|Appears in Collections:||Biological and Environmental Sciences Journal Articles|
|Peer Review Status:||Refereed|
|Title:||Evidence for handedness in bumblebees|
|Authors:||Kells, Andrea R|
|Citation:||Kells AR & Goulson D (2001) Evidence for handedness in bumblebees, Journal of Insect Behavior, 14 (1), pp. 47-55.|
|Abstract:||We describe a simple study of how bumblebees (Bombus spp.) behave when visiting florets which are arranged in a circle around a vertical inflorescence. In four species of bees, individuals showed a tendency for rotation in the same direction around each inflorescence on successive visits, i.e., each individual tended to go either clockwise or anticlockwise. Similar behavior has also been observed in mammals including humans. The implications of this tendency to repeat tasks in the same way are discussed, particularly in relation to our understanding of the phenomenon known as flower constancy. In humans, the tendency for individuals to turn in a particular direction is strongly related to handedness. In three of the four bee species there was a significant overall tendency for the bees to rotate in a preferred direction, suggesting that they too may exhibit handedness.|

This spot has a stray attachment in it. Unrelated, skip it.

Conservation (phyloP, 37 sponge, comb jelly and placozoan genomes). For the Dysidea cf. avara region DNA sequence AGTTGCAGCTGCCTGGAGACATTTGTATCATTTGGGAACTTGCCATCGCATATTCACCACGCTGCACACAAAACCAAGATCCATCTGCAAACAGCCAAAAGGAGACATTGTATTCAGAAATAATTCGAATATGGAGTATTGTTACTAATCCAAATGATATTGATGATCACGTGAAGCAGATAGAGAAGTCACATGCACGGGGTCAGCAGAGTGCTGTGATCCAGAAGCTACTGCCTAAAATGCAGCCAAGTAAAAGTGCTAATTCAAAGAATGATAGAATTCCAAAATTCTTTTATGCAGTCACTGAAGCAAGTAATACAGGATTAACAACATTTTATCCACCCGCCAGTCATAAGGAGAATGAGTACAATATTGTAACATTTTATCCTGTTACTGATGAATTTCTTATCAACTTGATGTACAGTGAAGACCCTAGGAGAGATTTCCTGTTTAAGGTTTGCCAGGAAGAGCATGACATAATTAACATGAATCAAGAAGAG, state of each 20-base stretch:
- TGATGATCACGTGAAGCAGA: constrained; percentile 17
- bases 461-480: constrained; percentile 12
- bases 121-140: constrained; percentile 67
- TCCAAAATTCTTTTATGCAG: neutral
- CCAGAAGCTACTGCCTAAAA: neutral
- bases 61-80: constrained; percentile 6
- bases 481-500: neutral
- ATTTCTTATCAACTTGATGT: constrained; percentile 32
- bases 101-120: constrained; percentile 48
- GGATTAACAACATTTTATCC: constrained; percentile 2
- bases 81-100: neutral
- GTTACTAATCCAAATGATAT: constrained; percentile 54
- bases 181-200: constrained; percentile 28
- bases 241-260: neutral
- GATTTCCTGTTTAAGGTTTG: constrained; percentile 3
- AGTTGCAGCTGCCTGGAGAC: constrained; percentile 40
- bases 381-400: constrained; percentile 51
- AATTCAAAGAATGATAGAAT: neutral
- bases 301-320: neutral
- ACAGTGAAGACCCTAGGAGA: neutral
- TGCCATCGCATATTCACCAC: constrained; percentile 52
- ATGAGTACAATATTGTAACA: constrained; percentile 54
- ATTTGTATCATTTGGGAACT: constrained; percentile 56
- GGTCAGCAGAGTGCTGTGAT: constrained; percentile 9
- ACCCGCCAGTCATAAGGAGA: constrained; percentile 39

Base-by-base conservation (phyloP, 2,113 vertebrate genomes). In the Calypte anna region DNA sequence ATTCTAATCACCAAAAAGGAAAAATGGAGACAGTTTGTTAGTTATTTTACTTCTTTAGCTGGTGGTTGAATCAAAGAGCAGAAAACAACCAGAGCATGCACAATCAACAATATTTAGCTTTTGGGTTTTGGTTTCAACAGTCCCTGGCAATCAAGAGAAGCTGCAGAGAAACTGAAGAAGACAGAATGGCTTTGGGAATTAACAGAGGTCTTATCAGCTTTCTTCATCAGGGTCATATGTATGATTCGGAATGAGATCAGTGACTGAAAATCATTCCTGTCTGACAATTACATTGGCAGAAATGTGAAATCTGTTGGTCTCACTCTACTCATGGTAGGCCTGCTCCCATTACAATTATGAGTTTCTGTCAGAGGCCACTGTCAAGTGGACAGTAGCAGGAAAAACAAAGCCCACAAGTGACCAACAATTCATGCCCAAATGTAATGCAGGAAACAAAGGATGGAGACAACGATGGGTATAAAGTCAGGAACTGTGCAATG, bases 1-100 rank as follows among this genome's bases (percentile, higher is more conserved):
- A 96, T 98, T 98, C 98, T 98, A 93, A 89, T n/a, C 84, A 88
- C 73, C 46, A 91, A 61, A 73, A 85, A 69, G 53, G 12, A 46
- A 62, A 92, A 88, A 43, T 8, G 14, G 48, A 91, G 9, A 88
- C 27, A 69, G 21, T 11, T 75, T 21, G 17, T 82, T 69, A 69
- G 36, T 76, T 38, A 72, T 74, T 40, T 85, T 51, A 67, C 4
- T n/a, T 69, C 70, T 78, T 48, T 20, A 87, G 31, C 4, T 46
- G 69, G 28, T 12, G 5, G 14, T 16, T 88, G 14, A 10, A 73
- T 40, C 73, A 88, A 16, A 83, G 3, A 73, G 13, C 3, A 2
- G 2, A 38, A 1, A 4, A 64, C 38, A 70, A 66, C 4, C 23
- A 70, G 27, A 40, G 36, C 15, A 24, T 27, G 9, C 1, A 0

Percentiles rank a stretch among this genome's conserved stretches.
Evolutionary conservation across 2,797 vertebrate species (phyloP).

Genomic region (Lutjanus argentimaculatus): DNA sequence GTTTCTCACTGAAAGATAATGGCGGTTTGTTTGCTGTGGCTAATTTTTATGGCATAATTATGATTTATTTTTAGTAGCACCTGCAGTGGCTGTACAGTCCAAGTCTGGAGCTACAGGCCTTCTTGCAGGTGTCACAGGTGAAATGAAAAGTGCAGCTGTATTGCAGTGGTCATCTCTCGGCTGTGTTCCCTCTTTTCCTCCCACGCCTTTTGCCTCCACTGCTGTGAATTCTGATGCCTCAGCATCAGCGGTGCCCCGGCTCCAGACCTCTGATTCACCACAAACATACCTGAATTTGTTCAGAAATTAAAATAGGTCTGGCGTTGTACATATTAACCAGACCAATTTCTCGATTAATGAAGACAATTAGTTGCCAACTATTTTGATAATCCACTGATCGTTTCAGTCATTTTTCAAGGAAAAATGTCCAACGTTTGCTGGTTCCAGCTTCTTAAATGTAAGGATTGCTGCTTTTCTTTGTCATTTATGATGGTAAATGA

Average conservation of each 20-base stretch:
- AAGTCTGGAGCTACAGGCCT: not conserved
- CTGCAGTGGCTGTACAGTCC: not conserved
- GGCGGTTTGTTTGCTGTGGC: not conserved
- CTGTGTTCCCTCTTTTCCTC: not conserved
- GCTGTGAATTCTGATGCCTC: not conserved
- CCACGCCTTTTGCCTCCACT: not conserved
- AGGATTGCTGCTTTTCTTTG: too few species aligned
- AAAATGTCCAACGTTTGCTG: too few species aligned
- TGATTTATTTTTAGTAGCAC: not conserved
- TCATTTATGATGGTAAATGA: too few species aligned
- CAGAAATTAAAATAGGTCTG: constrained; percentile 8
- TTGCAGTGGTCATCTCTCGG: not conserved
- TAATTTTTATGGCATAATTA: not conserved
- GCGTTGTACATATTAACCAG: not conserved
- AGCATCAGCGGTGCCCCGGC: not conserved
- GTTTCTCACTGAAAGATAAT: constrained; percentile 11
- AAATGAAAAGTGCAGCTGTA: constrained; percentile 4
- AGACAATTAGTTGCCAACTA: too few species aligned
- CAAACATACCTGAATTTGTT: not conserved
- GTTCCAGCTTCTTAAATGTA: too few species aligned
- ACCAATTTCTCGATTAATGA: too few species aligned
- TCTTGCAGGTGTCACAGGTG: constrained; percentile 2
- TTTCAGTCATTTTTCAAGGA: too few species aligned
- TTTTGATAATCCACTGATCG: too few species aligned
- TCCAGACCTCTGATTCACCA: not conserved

|Rights:||The publisher does not allow this work to be made publicly available in this Repository. Please use the Request a Copy feature at the foot of the Repository record to request a copy directly from the author. You can only request a copy if you wish to use this work for your own research or private study.|
|Affiliation:||University of Southampton|
Biological and Environmental Sciences
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